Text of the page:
- The Washington Times - Sunday, May 19, 2024

The Senate will hold a revote this week on a major border security bill months after it was blocked by a bipartisan filibuster, with Democrats saying they hope to embarrass Republicans into switching their stance and embracing the legislation.

Majority Leader Charles E. Schumer announced the vote in a letter to colleagues Sunday evening, hoping to gain some political traction on an issue that has become a major problem for President Biden and congressional Democrats.

The bill includes some new powers to block migrants at the border and expands the capacity to detain immigrants who are in the country illegally rather than release them, albeit with significant limitations and carveouts. It also changes asylum standards to help block bogus claims earlier in the process.

It was attached to a broader bill with U.S. military assistance for Ukraine and Israel. The measure fell victim to a bipartisan filibuster, garnering just 49 votes of support — well shy of the 60 needed to surmount the filibuster. Nearly all Republicans voted against it, as did a handful of Democrats.

Mr. Schumer said Republicans spent years complaining about the border, then defected once they were presented with a solution. He blamed former President Donald Trump for the reversal, saying Republicans’ presumptive presidential nominee didn’t want to see something that would solve the border for Mr. Biden.

“The former President made clear he would rather preserve the issue for his campaign than solve the issue in a bipartisan fashion. On cue, many of our Republican colleagues abruptly reversed course on their prior support, announcing their new-found opposition to the bipartisan proposal,” Mr. Schumer said in his letter Sunday.

But House Republicans had already made clear they would reject the bill even before Mr. Trump’s opposition. They said the measure didn’t come close to the kinds of changes they wanted to see to stop what’s become the most chaotic border in modern history.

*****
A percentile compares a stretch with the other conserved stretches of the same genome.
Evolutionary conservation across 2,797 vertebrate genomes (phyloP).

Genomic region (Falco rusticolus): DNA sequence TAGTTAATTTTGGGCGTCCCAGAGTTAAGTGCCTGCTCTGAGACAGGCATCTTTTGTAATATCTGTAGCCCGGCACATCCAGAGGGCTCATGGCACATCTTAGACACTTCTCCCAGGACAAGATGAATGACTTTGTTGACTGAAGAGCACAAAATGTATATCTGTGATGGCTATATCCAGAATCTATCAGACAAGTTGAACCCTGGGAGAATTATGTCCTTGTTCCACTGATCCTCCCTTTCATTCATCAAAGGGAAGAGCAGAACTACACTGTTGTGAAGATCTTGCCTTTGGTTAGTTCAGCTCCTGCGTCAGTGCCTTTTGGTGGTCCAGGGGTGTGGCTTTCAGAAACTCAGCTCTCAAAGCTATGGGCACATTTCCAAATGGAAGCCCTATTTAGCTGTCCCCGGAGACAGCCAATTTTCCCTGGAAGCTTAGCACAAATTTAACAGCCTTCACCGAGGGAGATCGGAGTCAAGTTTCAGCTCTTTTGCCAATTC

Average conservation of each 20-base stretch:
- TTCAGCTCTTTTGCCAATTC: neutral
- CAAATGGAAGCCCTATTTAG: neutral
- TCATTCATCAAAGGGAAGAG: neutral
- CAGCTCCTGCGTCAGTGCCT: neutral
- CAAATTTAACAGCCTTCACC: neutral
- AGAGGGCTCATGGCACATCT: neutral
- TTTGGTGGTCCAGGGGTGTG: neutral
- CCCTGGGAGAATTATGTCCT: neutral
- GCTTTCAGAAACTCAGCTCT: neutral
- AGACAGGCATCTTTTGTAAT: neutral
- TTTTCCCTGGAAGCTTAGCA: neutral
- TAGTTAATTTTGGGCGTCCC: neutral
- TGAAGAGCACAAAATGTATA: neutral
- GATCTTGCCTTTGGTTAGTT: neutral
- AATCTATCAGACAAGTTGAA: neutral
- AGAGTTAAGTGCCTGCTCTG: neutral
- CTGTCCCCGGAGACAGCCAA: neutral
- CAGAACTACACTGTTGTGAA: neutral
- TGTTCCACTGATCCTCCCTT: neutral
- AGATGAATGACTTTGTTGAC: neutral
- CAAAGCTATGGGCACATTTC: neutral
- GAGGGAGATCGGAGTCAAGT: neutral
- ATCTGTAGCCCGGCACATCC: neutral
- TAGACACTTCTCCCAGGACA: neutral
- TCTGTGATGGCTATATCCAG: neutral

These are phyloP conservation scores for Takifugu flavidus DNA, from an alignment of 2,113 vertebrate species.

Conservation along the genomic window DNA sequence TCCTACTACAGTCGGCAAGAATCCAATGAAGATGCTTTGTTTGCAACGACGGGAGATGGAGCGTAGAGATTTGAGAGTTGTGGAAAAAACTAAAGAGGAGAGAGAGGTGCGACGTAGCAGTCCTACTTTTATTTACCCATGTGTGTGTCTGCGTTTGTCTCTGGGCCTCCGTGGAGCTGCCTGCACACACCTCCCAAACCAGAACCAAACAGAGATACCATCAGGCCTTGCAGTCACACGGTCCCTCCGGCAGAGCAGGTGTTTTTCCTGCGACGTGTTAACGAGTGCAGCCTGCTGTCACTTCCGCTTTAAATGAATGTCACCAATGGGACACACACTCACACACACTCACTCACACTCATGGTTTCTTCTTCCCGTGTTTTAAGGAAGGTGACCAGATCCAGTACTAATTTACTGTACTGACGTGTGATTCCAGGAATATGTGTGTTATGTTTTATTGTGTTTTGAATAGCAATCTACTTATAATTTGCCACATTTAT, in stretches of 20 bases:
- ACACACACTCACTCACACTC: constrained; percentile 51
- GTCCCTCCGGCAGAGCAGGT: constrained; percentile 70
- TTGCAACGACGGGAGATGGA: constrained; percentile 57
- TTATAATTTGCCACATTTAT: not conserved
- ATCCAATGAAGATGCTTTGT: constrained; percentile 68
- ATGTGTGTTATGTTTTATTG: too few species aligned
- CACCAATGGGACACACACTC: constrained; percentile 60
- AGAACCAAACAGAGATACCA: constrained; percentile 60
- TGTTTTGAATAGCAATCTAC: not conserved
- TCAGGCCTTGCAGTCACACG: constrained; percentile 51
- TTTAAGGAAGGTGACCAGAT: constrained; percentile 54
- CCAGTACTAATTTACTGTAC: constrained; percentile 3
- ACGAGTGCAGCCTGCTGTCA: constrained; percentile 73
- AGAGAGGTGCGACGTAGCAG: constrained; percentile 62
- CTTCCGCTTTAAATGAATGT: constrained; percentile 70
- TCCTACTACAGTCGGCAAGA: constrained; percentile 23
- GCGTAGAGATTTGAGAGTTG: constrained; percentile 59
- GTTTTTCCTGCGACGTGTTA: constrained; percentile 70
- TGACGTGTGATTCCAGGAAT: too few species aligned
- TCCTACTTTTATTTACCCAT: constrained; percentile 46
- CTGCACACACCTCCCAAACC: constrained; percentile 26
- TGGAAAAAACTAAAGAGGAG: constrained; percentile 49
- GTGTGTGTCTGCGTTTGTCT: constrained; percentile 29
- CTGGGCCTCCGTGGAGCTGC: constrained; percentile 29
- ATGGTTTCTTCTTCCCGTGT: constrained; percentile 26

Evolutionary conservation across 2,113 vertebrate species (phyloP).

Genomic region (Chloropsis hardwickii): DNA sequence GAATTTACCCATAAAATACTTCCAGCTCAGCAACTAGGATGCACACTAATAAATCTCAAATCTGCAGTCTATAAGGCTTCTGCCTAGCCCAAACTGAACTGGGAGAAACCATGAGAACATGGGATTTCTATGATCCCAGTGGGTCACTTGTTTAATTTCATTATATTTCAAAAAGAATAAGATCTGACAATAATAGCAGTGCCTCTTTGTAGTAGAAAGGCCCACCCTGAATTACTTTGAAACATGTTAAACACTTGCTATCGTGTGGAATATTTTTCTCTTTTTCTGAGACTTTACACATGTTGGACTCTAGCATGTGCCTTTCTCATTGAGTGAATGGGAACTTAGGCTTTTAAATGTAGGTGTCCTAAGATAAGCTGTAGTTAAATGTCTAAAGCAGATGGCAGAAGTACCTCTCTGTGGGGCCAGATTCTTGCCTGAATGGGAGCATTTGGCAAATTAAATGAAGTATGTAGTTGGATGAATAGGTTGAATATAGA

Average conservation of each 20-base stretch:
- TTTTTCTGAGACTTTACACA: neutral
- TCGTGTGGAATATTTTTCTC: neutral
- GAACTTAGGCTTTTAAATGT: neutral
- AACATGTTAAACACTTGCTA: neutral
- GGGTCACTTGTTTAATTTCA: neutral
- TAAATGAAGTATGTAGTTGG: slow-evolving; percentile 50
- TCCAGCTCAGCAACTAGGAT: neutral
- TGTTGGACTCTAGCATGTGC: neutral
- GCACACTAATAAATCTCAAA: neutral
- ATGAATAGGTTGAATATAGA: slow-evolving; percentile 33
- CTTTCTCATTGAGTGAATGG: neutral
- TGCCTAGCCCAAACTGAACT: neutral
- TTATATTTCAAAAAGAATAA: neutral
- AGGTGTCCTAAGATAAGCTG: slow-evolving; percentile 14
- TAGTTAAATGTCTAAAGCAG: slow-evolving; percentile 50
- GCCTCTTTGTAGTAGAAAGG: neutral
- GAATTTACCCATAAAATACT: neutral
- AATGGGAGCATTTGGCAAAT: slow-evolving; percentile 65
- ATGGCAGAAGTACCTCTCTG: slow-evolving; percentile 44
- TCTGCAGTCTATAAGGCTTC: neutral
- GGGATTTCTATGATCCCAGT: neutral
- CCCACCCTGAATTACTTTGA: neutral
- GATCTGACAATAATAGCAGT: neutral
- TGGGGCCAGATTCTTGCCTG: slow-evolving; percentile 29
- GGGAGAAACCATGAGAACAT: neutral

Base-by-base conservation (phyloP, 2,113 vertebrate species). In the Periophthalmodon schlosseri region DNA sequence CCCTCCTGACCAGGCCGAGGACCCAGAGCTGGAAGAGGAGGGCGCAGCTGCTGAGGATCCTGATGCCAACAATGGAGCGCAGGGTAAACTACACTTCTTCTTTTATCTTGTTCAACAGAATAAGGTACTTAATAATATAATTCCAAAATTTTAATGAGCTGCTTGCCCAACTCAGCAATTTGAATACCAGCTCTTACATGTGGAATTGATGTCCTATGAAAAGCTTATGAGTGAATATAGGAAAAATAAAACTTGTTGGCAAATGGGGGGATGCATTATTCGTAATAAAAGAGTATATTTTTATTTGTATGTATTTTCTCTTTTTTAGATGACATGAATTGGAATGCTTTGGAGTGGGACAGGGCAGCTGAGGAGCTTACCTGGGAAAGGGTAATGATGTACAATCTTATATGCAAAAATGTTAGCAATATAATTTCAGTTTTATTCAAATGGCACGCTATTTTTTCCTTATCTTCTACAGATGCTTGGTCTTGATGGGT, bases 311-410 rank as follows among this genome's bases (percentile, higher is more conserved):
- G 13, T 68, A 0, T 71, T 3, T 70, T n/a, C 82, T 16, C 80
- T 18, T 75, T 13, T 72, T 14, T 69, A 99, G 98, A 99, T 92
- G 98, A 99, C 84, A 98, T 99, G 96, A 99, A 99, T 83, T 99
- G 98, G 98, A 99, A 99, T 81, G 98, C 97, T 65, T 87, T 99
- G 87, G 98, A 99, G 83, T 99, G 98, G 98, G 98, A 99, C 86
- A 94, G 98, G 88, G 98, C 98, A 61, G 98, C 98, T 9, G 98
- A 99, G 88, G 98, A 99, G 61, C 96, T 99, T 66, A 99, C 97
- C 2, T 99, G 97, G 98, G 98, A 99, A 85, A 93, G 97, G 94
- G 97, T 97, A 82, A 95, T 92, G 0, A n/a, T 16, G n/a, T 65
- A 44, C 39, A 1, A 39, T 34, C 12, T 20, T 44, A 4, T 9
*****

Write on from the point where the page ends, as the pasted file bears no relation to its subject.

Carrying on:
That GOP opposition hasn’t changed; Mr. Schumer’s revote is unlikely to fare any better.

What Democrats want the revote to do, however, is to rewrite the tricky politics of immigration. Mr. Schumer said voters should see Democrats as the party trying to solve the problem.

“At the end of the day, the American people deserve political leaders who will work towards bipartisan solutions and that is what we are prepared to do in the United States Senate this coming week,” he wrote.

The bill was negotiated over months, with the details kept largely secret. During that time Republicans had sounded optimistic while Democrats expressed worry.

When the deal was finally made public in February it was Republicans who were dismayed with the details.

They said the changes might shift the demographics of who’s coming, but they doubted the overall numbers would dip much, which they said undercut the reasons for the bill in the first place.

“We have no confidence — zero confidence — that the Biden administration will enforce the law when it comes to the border,” said Sen. John Cornyn, Texas Republican, at the time.

The irony is that in the months since, border numbers have dipped. Analysts say it’s largely because Mexico has gotten more serious about its own enforcement, interdicting migrants before they reach the U.S.

In April, the Border Patrol caught 128,884 immigrants crossing the southern border illegally. That’s the third-best month since Mr. Biden took office. But it’s still worse than all but one month under Mr. Trump.

And while the Border Patrol numbers are down, overall levels of unauthorized migration are still setting records, thanks to several “parole” programs invented by the Biden administration. Those programs allow quick catch-and-release for migrants, even though they lack visas, as long as they pre-schedule their arrivals and come through official ports of entry.

Officers at ports of entry recorded 116,771 unauthorized entries in April. In December 2020, the last full month under Mr. Trump, that figure was less than 22,000.

• Stephen Dinan can be reached at sdinan@washingtontimes.com.

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